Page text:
Collection of Glass Vases
The age-old history of glass making is comprehensively reflected in the rich collection of glass vessels of the National Archaeological Museum. These artefacts that date from the Geometric to the Late Byzantine period and come from various regions of the Greek mainland and the islands illustrate the evolution of the art of glass making, whose clarity, colourfulness and often complicated processing, turned it into a material in high demand and indeed precious through the ages.
A small, yet fine selection of glass vases and vessels are on display in Room 63 on the Museum’s upper floor. In 17 display cases 210 glass vases are on public view in chronological order, either arranged in excavation ensembles or in accordance with their type and shape, from the greenish skyphos of the 8th century BC that was cast in mould to the perfume bottles of the 14th century AD with the spectacular painted decoration. The different displays in combination with the wall texts of the exhibition enlighten visitors as regards the main techniques of making and decorating glass vessels, such as core-forming, casting, mould-pressing, slumping, mosaic, and blowing.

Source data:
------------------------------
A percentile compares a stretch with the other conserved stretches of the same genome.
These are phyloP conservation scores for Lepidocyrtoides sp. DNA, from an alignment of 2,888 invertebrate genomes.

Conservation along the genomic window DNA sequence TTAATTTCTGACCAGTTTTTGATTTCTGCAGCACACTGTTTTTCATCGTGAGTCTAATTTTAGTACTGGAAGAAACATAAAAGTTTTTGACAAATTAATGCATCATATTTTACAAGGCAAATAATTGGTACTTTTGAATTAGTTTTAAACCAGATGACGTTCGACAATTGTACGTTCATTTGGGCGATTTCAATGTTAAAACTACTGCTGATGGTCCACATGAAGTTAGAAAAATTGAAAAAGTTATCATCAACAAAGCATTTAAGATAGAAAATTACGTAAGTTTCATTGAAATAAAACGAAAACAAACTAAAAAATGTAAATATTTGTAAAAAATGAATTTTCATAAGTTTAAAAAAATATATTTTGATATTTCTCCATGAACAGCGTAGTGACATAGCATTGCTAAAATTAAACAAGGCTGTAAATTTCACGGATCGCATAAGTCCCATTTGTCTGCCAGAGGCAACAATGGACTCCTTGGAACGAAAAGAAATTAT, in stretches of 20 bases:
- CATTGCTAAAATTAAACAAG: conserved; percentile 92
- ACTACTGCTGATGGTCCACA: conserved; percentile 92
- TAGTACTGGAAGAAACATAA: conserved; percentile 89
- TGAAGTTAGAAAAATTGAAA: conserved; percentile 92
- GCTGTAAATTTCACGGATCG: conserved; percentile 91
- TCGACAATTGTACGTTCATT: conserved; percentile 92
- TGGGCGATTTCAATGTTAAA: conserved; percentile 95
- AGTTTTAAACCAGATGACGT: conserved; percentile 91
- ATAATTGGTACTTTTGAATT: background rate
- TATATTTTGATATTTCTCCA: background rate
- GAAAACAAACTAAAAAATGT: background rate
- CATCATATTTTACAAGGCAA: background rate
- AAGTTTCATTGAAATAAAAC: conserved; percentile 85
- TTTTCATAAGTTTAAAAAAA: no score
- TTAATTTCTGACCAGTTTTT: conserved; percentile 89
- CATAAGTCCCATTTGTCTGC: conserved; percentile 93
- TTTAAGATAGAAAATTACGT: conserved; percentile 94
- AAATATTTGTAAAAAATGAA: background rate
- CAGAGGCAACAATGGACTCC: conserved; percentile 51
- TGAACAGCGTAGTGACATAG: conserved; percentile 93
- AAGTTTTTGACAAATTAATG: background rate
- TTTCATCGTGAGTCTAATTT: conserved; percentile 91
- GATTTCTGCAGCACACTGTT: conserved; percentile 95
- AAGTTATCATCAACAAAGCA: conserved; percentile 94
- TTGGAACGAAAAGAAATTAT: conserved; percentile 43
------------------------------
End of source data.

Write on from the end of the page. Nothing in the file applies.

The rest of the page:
The most impressive exhibits include two pointed-bottom vases made of glass that imitates agate, excavated from a tomb at Paleokastro in Thessaly and dated to the second half of the 2nd/beginning of 1st century BC, the colourless kylix of the late 1st century BC/early 1st century AD from Sifnos that depicts two Eros figures mounted on a sea griffin and a seahorse, as well as a large lidded cinerary urn of the 1st/2nd century AD.
Notable exhibits are the excellently preserved glass finds from the Shipwreck of Antikythera, magnificent examples of monochrome and polychrome vases, dated at the second quarter of the 1st century BC of particular rarity and beauty are the large golden brown lobed phiale, the blue-green skyphos with a representation of olive tree branches that spring out of a stylized vase and also the unique group of vases that have been shaped in the mosaic technique (mosaic and network phialae as well as one stripped phiale).